The usual discussions of academic ethics and freedom revolve around the issues of what we may teach. Here, I'm concerned with how we teach and examine. Thus this paper is concerned with process rather than substance--perhaps an unusual concern for an academic but currently of interest to me, having recently served a year in the federal bureaucracy where process is dominant over substance.
A physician who knew of improved procedures to facilitate the health of a patient but chose to use older, proven less effective, means, purely for his/her own convenience, would clearly be guilty of medical malpractice--unethical behavior. I contend that the same accusation is valid against many university physics faculty engaged in the traditional forms of teaching introductory physics, to the growing bodies of nontraditional students, and showing very little concern for what these students are actually learning. This failure to distinguish between teaching and learning not only has ethical implications; it contributes to the growing public disenchantment with its public universities, the decline in support and resources extended to such academic institutions, and to a swelling chorus of attacks on tenure and other customary and useful faculty prerogatives. Tenure has honorably served as protection for the ethical curmudgeon in academia. Growing unethical behavior of the academics will remove this protection from all--ethical and pragmatic alike.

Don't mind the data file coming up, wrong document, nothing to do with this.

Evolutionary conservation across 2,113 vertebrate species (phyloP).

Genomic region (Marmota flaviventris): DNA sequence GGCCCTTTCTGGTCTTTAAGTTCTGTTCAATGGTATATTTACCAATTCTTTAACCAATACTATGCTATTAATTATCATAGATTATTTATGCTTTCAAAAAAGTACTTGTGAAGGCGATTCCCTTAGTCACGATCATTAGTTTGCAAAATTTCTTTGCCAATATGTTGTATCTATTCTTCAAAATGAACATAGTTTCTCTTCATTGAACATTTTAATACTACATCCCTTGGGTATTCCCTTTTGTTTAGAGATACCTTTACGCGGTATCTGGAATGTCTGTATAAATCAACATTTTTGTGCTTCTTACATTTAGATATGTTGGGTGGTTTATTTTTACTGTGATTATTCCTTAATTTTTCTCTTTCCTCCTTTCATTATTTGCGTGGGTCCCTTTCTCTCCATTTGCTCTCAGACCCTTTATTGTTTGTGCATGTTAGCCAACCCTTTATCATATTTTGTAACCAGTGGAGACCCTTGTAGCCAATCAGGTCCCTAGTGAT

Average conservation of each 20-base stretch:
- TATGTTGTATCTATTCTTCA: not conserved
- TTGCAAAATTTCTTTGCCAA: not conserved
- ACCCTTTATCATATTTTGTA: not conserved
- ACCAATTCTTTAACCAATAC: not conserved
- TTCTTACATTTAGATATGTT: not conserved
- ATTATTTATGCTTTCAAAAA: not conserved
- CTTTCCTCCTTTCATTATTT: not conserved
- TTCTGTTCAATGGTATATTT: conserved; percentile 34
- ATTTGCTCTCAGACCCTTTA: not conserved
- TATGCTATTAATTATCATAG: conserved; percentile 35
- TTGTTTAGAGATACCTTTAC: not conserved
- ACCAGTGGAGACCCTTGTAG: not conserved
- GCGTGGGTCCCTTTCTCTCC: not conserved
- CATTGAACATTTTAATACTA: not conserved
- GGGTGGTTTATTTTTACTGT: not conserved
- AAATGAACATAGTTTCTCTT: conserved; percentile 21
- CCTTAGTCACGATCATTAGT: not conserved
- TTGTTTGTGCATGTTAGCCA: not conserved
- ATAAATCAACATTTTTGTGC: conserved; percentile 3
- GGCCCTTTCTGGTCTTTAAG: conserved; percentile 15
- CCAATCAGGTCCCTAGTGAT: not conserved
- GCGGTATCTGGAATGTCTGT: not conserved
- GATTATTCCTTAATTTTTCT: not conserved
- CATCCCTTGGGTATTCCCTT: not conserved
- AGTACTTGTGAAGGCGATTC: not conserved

Saperstein, Alvin M., "Research vs. Teaching: An Ethical Dilemma for the Academic Physicist" (1996). Ethics in Science and Engineering National Clearinghouse. 396.
Retrieved from https://scholarworks.umass.edu/esence/396
Acknowledgement and Disclaimer
This material is based upon work supported by the National Science Foundation under Grant No. SBR-9511817. Any opinions, findings, and conclusions or recommendations expressed in this material are those of the authors and do not necessarily reflect the views of the National Science Foundation. The texts of the workshop talks have been prepared by the speakers themselves. The other material has been prepared by the editors based on discussions during the workshop and feedback from those who have read earlier drafts. While every effort has been made to accurately reflect the facts and opinions supplied by these contributors, the editors take full responsibility for any inaccuracies.